Microsoft Research has revealed that it has been working on a computer for the past three years that uses photons and electrons, rather than transistors, to process data. The computer, called the Analog Iterative Machine (AIM), is designed to get around the limits of Moore's Law, which states that the number of transistors that can be placed on an integrated circuit doubles every two years.
The AIM uses a combination of analog optical and electronic technologies to perform calculations. Photons are used to carry information, while electrons are used to control the flow of photons. This allows the AIM to perform calculations much faster than traditional computers, which are limited by the speed of electrons.
In a blog post, Microsoft researchers say that the AIM could be used to solve a variety of problems, including image recognition, natural language processing, and drug discovery. They also say that the AIM could be used to create new types of artificial intelligence that are not possible with traditional computers.
“Analog optical computing thus involves constructing a physical system using a combination of analog technologies – both optical and electronic – governed by equations that capture the required computation. This can be very efficient for specific application classes where linear and non-linear operations are dominant. In optimization problems, finding the optimal solution is akin to discovering a needle in an inconceivably vast haystack. The team has developed a new algorithm that is highly efficient at such needle-finding tasks. Crucially, the algorithm's core operation involves performing hundreds of thousands or even millions of vector-matrix multiplications – the vectors represent the problem variables whose values need to be determined while the matrix encodes the problem itself.”
What are the Potential Benefits of the Analog Iterative Machine
- Speed: AIMs can perform calculations much faster than traditional digital computers. This is because photons can travel much faster than electrons, and AIMs can process data in parallel.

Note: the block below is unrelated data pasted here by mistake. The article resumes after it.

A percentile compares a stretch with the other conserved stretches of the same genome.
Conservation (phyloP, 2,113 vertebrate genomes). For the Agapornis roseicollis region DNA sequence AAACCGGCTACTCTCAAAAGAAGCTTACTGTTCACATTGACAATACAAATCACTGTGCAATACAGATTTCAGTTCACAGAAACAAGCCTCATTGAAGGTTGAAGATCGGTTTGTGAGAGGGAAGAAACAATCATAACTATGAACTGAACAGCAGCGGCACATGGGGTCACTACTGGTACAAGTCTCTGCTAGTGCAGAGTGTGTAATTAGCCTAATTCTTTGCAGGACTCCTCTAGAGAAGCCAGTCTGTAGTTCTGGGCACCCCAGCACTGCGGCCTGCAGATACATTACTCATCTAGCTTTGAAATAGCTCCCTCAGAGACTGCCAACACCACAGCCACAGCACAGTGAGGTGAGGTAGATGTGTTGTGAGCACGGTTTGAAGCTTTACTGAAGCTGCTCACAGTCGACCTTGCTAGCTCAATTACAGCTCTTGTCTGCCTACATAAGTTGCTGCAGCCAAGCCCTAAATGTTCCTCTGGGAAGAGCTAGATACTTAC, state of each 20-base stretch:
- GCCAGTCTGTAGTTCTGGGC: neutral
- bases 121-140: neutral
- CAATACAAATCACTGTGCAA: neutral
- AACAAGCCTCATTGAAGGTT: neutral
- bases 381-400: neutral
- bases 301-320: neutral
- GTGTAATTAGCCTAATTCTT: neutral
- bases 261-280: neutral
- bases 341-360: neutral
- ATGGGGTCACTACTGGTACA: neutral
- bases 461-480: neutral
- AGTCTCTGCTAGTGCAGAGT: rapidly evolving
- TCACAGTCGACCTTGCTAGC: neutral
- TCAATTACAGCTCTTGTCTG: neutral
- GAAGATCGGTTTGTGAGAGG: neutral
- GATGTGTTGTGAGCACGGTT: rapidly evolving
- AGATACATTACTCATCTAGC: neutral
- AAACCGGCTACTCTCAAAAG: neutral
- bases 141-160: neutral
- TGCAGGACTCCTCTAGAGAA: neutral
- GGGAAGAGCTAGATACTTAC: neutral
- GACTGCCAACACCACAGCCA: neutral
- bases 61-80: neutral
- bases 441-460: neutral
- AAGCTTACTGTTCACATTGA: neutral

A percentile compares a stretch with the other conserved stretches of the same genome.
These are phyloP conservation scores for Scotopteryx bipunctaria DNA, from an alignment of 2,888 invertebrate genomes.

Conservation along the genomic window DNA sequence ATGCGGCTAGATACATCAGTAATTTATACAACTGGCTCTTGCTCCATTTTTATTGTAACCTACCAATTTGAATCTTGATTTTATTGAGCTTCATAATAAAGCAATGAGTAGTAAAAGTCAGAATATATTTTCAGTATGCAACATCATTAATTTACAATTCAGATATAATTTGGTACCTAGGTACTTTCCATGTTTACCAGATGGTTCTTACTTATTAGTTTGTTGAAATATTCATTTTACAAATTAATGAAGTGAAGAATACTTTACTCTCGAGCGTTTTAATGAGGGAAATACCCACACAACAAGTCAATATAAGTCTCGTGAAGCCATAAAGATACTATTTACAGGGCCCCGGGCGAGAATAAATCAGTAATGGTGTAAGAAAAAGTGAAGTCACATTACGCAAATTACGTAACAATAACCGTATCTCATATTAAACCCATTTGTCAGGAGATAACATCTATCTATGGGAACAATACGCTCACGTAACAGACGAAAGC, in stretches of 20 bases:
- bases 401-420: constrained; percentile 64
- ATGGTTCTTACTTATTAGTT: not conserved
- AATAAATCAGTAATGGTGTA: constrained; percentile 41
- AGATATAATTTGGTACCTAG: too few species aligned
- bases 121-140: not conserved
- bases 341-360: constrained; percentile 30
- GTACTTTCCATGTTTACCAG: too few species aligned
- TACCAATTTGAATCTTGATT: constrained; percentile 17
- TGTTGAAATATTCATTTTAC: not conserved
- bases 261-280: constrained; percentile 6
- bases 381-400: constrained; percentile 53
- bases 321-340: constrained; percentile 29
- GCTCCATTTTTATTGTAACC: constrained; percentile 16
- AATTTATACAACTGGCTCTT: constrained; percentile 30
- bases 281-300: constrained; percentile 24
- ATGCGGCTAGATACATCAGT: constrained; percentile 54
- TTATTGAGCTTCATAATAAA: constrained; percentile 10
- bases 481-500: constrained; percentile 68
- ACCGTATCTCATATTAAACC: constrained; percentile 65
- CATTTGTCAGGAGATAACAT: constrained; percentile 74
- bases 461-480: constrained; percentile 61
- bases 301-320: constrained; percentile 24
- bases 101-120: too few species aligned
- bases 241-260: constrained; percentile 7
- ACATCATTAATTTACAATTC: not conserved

- Energy efficiency: AIMs require less power to operate than traditional digital computers. This is because photons require less power than electrons.
- Scalability: AIMs can be scaled up to much larger sizes than traditional digital computers. This means that they could be used to solve even larger and more complex problems.
Ongoing Development and Search for Applications
According to Microsoft, the AIM can achieve a speedup of up to 1000 times over state-of-the-art digital computers for some tasks, such as finding the optimal route for a delivery truck or training a neural network. The device can also simulate quantum systems with up to 100 qubits, which is beyond the reach of current quantum computers.
Microsoft says that AIM is still in the early stages of development and that it plans to explore its potential applications in various domains, such as logistics, healthcare, finance, and artificial intelligence. The company also hopes that the AIM will inspire new research directions in analog and optical computing.
Microsoft Research has been making gains in machine learning development in recent months. In March, the company revealed Azure Machine Learning Foundation Models from Hugging Face.
Users can leverage foundation models from various open source repositories (Hugging Face is just one) to help improve their foundation models and then deploy them. Capabilities include being able to use a pre-trained model for inference and deployment, as well as machine learning-supported tasks from customer data.